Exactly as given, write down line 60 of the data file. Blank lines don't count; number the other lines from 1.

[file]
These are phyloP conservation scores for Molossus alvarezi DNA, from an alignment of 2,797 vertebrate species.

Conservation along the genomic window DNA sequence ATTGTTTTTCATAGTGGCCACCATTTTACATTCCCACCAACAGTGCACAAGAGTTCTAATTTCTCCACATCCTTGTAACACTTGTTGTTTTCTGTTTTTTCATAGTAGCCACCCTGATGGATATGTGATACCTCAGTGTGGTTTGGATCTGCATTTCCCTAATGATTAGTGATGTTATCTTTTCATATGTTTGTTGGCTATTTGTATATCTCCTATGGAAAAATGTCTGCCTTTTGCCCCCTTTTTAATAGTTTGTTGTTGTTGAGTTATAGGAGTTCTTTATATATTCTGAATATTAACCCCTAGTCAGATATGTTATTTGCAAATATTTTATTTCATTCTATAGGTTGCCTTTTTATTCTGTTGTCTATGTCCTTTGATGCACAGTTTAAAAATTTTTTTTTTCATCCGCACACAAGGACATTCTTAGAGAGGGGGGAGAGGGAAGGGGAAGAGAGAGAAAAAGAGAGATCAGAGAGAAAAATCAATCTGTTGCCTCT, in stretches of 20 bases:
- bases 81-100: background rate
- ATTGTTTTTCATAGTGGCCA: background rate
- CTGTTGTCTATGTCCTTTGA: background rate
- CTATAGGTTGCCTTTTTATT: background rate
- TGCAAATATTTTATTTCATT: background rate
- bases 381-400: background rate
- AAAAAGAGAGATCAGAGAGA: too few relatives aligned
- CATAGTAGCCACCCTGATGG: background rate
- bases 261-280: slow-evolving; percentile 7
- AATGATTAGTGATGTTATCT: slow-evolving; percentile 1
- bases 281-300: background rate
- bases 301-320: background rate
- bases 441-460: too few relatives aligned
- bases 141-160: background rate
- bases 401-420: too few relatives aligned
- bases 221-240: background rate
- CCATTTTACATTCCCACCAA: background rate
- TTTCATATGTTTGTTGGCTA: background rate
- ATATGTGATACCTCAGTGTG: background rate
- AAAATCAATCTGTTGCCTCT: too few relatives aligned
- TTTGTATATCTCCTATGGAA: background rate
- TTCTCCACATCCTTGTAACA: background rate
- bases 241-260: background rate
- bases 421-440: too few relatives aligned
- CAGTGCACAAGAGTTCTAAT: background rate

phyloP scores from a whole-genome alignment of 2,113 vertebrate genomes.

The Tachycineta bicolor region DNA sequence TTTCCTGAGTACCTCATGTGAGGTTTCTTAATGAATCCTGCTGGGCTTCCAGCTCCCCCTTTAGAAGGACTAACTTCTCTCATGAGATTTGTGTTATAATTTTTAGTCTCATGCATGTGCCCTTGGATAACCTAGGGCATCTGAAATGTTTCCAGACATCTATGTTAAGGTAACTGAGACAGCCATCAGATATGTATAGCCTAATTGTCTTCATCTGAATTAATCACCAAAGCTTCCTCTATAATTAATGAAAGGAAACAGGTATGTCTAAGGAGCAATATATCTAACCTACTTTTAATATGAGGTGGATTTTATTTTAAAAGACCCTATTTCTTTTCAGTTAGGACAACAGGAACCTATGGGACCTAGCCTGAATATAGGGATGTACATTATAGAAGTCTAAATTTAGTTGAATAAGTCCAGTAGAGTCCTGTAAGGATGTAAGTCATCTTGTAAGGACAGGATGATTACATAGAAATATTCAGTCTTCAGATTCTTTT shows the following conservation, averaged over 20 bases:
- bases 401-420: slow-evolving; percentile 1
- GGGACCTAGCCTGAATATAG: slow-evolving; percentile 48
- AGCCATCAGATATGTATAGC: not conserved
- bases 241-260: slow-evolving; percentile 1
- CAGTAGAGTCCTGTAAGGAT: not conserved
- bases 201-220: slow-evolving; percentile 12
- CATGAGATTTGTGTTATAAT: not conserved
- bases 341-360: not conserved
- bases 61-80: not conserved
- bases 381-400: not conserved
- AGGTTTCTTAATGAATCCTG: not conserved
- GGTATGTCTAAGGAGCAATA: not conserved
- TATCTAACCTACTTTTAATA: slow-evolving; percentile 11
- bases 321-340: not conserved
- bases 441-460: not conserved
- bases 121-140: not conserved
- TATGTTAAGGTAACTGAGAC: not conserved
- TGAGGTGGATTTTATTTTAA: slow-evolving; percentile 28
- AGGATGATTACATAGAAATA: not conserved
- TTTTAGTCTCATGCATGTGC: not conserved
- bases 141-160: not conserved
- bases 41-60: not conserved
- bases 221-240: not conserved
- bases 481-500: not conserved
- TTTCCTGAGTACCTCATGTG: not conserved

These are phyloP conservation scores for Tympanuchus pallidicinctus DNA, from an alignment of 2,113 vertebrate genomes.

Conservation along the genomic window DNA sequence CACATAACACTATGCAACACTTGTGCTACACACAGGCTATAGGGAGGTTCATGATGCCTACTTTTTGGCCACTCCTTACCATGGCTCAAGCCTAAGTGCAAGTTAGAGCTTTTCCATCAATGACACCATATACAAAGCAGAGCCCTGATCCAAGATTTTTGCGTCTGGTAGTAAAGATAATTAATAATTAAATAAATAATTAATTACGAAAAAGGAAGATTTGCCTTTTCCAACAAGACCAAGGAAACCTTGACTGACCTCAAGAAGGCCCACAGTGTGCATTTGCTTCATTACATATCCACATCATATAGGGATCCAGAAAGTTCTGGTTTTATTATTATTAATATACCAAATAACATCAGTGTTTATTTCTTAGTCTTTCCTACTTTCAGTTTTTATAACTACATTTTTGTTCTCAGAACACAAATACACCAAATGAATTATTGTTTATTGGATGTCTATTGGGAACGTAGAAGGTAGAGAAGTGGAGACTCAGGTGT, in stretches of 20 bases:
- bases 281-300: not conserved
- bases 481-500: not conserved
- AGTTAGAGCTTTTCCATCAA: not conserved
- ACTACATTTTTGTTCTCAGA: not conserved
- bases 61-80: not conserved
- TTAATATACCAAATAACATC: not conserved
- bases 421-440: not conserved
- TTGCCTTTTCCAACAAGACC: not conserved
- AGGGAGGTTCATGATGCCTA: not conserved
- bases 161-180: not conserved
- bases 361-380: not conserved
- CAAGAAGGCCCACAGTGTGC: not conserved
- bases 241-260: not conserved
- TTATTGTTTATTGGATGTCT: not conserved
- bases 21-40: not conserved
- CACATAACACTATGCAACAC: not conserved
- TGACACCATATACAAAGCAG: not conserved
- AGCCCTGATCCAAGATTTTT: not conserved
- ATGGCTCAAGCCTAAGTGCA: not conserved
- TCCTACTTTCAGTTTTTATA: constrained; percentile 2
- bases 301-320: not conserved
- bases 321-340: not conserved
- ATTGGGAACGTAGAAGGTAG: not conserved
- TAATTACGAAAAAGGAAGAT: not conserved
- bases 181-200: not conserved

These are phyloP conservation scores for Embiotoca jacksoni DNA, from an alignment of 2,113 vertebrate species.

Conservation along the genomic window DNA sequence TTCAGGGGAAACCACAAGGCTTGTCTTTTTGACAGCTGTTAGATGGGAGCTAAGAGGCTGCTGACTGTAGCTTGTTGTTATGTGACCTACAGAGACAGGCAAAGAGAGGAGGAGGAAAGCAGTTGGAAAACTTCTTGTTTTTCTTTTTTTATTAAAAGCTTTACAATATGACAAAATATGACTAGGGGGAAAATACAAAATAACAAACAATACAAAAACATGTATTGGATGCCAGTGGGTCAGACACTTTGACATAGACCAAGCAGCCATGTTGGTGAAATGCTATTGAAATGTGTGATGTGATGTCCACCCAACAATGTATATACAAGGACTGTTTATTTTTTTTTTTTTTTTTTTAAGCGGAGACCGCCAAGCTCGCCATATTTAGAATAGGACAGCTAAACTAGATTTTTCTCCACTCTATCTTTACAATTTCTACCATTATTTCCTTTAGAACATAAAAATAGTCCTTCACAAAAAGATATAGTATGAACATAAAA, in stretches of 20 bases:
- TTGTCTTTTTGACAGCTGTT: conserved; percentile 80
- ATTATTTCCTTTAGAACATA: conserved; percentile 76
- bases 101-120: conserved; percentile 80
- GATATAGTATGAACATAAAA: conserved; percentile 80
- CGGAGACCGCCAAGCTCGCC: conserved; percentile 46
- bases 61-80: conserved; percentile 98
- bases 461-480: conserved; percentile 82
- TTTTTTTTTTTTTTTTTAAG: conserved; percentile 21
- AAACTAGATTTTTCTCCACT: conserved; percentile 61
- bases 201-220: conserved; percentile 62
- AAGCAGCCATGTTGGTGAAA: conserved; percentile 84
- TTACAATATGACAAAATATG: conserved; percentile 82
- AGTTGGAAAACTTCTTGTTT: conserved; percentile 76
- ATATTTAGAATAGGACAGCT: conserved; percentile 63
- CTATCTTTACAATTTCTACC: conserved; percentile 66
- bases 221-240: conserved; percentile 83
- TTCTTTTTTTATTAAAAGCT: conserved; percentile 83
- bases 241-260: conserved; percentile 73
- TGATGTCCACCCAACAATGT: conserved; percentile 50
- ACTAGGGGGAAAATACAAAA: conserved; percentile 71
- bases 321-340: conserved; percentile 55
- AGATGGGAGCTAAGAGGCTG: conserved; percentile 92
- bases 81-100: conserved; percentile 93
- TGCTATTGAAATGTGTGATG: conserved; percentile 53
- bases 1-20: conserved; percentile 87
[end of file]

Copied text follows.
- ACTACATTTTTGTTCTCAGA: not conserved